Zero-Point Energy

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Related to Zero-Point Energy: ZPE

zero-point energy

[′zir·ō ¦pȯint ′en·ər·jē]
(statistical mechanics)
The kinetic energy retained by the molecules of a substance at a temperature of absolute zero.
McGraw-Hill Dictionary of Scientific & Technical Terms, 6E, Copyright © 2003 by The McGraw-Hill Companies, Inc.
The following article is from The Great Soviet Encyclopedia (1979). It might be outdated or ideologically biased.

Zero-Point Energy


in a quantum-mechanical system, the difference between the ground-state energy and the energy that corresponds to the minimum potential energy. Zero-point energy is a consequence of the uncertainty principle (seeUNCERTAINTY PRINCIPLE).

In classical mechanics it was assumed that a particle can exist in a state of minimum potential energy and have zero kinetic energy. In this case the particle is at stable equilibrium and has a minimum energy equal to the potential energy at the equilibrium point. In quantum mechanics the uncertainty principle states that the range of values Δx for the coordinate x of a particle is related to the range of values ΔP for the particle’s momentum P by the expression ΔPΔx ∼ ħ, where ħ is Planck’s constant. As Δ x → 0, the localization of the particle near the potential energy minimum gives a large value for the particle’s mean kinetic energy, since the range of values of the momentum is large, as implied by the expression ΔP∼ħΔx. On the other hand, when Δx ≠ 0, that is, when the degree of the particle’s localization is reduced, the mean potential energy increases because the particle spends considerable time in an area in which the potential energy exceeds the minimum value the ground-state energy of a quantum-mechanical system corresponds to the lowest energy that is permitted by the uncertainty principle.

Zero-point energy is a general property of all coupled systems of microparticles. It is not possible to convert a system into a state that has an energy lower than zero-point energy without changing the system’s structure.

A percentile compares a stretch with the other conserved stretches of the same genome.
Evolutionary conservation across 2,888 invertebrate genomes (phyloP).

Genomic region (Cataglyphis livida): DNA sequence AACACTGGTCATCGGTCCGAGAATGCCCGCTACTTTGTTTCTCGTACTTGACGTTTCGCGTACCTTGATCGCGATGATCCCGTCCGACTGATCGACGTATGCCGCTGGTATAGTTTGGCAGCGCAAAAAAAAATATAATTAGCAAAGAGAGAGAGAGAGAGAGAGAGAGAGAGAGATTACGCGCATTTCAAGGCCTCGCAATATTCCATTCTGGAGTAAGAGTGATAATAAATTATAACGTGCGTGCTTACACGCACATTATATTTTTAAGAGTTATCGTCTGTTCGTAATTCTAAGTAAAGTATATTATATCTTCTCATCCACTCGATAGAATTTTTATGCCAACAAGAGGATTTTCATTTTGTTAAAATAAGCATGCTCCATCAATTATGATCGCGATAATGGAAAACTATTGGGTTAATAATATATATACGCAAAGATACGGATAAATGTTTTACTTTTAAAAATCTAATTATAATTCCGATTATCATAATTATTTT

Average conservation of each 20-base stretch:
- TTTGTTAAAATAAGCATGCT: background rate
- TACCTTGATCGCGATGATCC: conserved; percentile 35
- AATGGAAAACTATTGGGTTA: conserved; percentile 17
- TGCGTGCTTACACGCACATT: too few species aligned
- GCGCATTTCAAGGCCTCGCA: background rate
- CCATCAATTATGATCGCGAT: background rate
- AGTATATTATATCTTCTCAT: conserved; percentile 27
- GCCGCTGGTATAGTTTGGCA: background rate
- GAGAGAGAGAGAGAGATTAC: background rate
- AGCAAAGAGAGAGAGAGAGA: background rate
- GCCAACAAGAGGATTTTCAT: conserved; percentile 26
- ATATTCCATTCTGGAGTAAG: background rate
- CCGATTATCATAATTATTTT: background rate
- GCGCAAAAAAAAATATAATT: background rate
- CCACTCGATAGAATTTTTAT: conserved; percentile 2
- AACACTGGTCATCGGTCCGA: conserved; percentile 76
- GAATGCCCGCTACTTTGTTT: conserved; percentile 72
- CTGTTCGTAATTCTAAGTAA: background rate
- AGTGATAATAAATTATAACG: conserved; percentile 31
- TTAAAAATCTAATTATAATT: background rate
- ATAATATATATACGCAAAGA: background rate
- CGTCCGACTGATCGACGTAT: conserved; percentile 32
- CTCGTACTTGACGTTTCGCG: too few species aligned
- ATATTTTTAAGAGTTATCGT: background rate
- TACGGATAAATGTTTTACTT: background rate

The Great Soviet Encyclopedia, 3rd Edition (1970-1979). © 2010 The Gale Group, Inc. All rights reserved.
References in periodicals archive ?
Indeed, the zero-point energy [[epsilon].sub.0], besides being a fixed quantity for each mode, is indispensable to get a discrete Boltzmann's distribution from a continuous one [12].
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Among his topics are whether the zero-point energy is real, the role of space and the problem of localization in modern physics, quantum theory in the light of modern experiments, rational and irrational features in Pauli's life, the Swiss years of Albert Einstein, and a dialogue over boundaries between Pauli and C.
Boie pulls from Grand Unified Theory String Theory Zero-Point Energy the Doppler Effect and Relativity.
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(2005, third edition) Practical Conversion of Zero-Point Energy: Feasibility Study of the Extraction of Zero-Point Energy from the Quantum Vacuum for the Performance of Useful Work.
It was noted that the zero-point energy in the c state (7 1 .8 [cm.sup.-1] ) takes up 75% of the hinding energy, causing underestimation of t lie [D.sub.0] vat tie and the monomer to complex red shift.
Zero-point energy: A major problem for the RSPK researcher has been to identify the source of energy causing the movement of household objects and furniture.